Box breathing encourages deep inhalation, which brings more oxygen into your body. This can boost energy and overall well-being.

3. Relaxing Breathing - Also Know as 4-7-8 Breathing

In this technique, you inhale through your nose for a count of 4, hold your breath for a count of 7, and then exhale through your mouth for a count of 8. This cycle is repeated several times.

This technique helps activate the body's relaxation response, making it effective for reducing stress and anxiety. It is good for relaxation and trying to fall asleep.

But a quick word of warning: with this breathing technique, you need to hold your breath slightly longer, so it may not be suitable for everyone, especially if you have respiratory restrictions. Some people may feel light-headed or dizzy.

4. Alternate Nostril Breathing - Also Known as Nadi Shodhana in Yoga

This is a yogic breathing technique where you use your fingers to alternately block each nostril while breathing.

It is believed that ‘Alternate Nostril Breathing ’ helps balance your energy and clear your mind by working on the flow of energy in your body.

It's great for calming down and reducing stress, making you feel more relaxed. Moreover, it can make your breathing stronger and clearer over time.

When you do this, it helps open up your nasal passages and makes it easier to breathe. People also say it helps them concentrate better and improves focus.

5. Mindful Breathing

Mindful breathing involves paying close attention to your breath without trying to change it. It focuses on being present in the moment and observing the natural rhythm of your breathing.

Mindful breathing is beneficial because it helps you tune in to the present moment and calm your mind. When you focus on your breath, you're practising mindfulness, which can reduce stress and anxiety.

It gives you a break from racing thoughts and distractions, promoting relaxation and mental clarity.

Mindful breathing also improves self-awareness and emotional regulation by connecting you with your body's natural rhythms. Over time, this practice can enhance overall well-being and resilience to life's challenges.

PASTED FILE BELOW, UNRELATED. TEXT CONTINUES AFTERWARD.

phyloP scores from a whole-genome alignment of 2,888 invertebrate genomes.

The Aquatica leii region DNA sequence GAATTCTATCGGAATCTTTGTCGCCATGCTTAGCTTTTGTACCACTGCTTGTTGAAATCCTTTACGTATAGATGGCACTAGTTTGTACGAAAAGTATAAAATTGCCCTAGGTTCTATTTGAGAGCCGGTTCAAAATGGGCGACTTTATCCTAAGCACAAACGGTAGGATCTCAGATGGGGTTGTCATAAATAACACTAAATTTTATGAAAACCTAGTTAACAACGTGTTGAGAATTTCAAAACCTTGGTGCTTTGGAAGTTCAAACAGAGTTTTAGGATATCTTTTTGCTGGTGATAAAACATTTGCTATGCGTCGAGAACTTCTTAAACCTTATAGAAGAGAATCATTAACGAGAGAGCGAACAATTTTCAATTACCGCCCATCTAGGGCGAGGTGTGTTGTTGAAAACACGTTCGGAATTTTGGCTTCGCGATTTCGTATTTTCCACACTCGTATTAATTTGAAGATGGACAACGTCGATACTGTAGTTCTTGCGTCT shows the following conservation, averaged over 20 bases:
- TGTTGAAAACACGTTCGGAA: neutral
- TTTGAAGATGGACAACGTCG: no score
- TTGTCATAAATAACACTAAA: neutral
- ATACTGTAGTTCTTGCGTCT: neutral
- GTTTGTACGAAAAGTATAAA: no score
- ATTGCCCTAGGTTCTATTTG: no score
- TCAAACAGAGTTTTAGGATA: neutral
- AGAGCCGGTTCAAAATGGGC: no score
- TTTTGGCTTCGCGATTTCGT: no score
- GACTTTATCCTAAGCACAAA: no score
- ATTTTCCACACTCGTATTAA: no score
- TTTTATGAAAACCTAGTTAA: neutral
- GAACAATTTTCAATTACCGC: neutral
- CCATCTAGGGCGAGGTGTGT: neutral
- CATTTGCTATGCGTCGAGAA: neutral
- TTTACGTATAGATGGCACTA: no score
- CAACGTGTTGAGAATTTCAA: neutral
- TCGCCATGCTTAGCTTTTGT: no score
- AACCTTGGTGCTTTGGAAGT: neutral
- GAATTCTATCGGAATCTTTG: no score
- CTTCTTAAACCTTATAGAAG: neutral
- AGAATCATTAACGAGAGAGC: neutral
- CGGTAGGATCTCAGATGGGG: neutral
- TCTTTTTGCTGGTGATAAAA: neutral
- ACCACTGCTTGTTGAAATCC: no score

6. Pursed Lip Breathing

This technique involves inhaling through the nose and exhaling slowly through pursed lips as if blowing out a candle. It can help improve lung function and reduce shortness of breath.

But it can also be beneficial if you have respiratory issues like COPD. Pursed lip breathing can help keep airways open longer, preventing small air sacs in the lungs from collapsing prematurely.

It promotes relaxation by calming the nervous system and can enhance oxygen exchange, improving overall respiratory function and endurance.

7. Deep Relaxation Breathing - Progressive Muscle Relaxation

This technique combines deep breathing with progressive muscle relaxation, where you systematically tense and then relax different muscle groups while focusing on deep, slow breaths.

Deep relaxation breathing is beneficial because it activates the body's relaxation response, helping to reduce stress and anxiety. It can lower heart rate and blood pressure, promoting a sense of calmness and tranquillity.

Deep relaxation breathing also improves oxygenation of the blood and enhances lung function, which can be especially helpful for individuals with respiratory conditions.

8. Cyclic Sighing

Cyclic sighing involves taking one long breath followed by an extra inhalation before exhaling completely.

Just 5 minutes of cyclic breathing per day has shown to be more effective at boosting mood than mindfulness meditation and other breathwork techniques.

It also helps slow down breathing rate, reduce stress levels, promote calmness, lower resting heart rate, and improve sleep quality.

Try out different techniques to discover what works best for you, and then incorporate them into your daily routine as needed.

I'm including two additional videos featuring breathing techniques that can help you sleep more easily.


Here are practical ways to integrate deep breathing into your routine:

Morning Routine:

Start your day with a few minutes of deep breathing. Sit comfortably, close your eyes, and practice diaphragmatic breathing or another technique of your choice to set a calm and focused tone for the day.

During Breaks:

Take short deep breathing breaks throughout the day, especially during stressful or busy periods. Spend a few minutes practising mindful breathing to reset and refresh your mind.